Controlling Subprocess Window Position from the Terminal

Controlling Subprocess Window Position from the Terminal

I wanted a way to open processes from a script and have the resulting window placed in a specific position on the screen. There seems to be only a few options to get this done on Linux. The top contenders are: wmctrl, xdotool and devilspie2 but as far as I can tell, none of these tools assist in getting the window ID if it’s created in a child process. I started down the road of using the ps command, but switched to Python and the psutil module for it’s convenient Process.children() method. Also, I decided to use the wmctrl command to actually modify the window geometry.

The first step was to get wmctrl’s window ID for a specific process ID. This is assuming that there is only one window for this process or that magically, the first window found is the correct one. The following wmctrl command prints information for all open windows, the results of which are then parsed for the specific process ID.

def window_id(proc_id):
    proc = subprocess.Popen(['wmctrl', '-lp'],
    out = proc.communicate()[0]
    for l in out.split('\n'):
        s = l.strip().split()
        if len(s) > 1 and int(s[2]) == proc_id:
            return s[0]

There are two problems with this function: 1. the window may not be created immediately, so we have to poll for a hopefully short while, and 2. the window may be spawned by a child process if the parent is a script that turns around and calls another executable for example. Both of these can be resolved by polling periodically the parent process and all children. This function polls every 10th of a second for up to 3 seconds which may or may not be enough depending on the weight of the application I suppose.

def wait_for_window(proc_id, timeout=3):
    wid = None
    poll_interval = 0.1
    attempts = max(1, timeout // poll_interval)
    while wid is None and attempts > 0:
        attempts -= 1
        wid = window_id(proc_id)
        if wid is None:
            proc = psutil.Process(proc_id)
            for child_proc in proc.children(recursive=True):
                wid = window_id(
                if wid is not None:
        if wid is None:
    return wid

Great! Once we have the window ID, it’s a simple matter to set the geometry using wmctrl. This function uses the above code to get the window ID and passes the geometry parameter unchanged to wmctrl.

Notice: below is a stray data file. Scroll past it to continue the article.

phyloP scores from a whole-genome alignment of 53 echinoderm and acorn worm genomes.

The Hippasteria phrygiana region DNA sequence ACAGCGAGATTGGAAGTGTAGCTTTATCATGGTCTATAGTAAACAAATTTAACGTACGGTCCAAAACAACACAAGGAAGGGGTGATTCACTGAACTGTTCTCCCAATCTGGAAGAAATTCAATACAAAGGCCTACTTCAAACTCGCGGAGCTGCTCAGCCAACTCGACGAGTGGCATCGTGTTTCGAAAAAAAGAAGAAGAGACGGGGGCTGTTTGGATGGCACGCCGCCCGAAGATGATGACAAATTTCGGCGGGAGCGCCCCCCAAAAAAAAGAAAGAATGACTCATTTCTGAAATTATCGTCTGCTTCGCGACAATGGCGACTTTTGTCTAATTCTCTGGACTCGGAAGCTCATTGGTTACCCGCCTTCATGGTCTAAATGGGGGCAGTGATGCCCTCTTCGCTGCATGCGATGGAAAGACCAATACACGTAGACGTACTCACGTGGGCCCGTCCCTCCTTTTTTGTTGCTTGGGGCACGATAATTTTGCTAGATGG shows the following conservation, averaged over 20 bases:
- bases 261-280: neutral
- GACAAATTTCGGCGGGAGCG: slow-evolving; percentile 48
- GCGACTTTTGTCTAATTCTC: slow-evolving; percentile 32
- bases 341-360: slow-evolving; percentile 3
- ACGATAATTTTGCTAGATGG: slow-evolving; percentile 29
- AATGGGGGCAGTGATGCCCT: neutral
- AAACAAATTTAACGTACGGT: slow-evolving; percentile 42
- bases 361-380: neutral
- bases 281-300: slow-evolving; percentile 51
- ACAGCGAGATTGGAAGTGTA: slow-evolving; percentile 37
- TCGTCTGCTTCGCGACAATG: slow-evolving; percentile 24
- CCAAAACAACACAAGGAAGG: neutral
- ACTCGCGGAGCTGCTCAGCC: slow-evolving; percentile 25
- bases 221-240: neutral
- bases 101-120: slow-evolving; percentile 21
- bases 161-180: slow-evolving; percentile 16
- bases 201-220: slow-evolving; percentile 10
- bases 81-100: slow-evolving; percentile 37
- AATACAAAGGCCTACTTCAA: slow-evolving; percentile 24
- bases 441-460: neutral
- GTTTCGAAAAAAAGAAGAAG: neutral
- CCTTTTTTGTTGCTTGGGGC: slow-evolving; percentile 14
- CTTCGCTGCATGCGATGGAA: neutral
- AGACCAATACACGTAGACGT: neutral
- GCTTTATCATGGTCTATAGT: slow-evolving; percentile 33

def resize_window(pid, geometry):
    wid = wait_for_window(pid)
    if wid is None:
        print(f'could not get window for process ID: {pid}')
        cmd = ['wmctrl', '-i', '-r', wid, '-e', geometry]
        subprocess.Popen(cmd, env=os.environ)

The documentation for wmctrl’s -e option looks like this:

-r <WIN> -e <MVARG>  Resize and move the window around the desktop.
                     The format of the <MVARG> argument is described

<MVARG> Specifies a change to the position and size
        of the window. The format of the argument is:


        <G>: Gravity specified as a number. The numbers are
             defined in the EWMH specification. The value of
             zero is particularly useful, it means "use the
             default gravity of the window".
        <X>,<Y>: Coordinates of new position of the window.
        <W>,<H>: New width and height of the window.

        The value of -1 may appear in place of
        any of the <X>, <Y>, <W> and <H> properties
        to left the property unchanged.

Finally, to wrap up the script into something we can prepend to any command on the terminal, we add a __main__ section.

if __name__ == '__main__':
    parser = argparse.ArgumentParser()
    parser.add_argument('-g', '--geometry')
    parser.add_argument('cmd', nargs=argparse.REMAINDER)

    args = parser.parse_args()

    main_proc = subprocess.Popen(args.cmd, env=os.environ)
    print(f'main process PID: {}')

    resize_window(, args.geometry)


The entire script can be found here and can be used to open some process that spawns a GUI using the X windows system:

> --geometry 0,2000,0,800,800 gedit

This is not without some serious drawbacks though. It doesn’t play well with programs that communicate with some server process that’s responsible for presenting the windows. In this case, the windows cannot be found in the children of the program being run. Furthermore, if the program presents multiple windows, there is no guarantee which window will be resized. After this exercise, I’m beginning to see a lot of difficulties in making the script more general and for the time being this serves my purposes.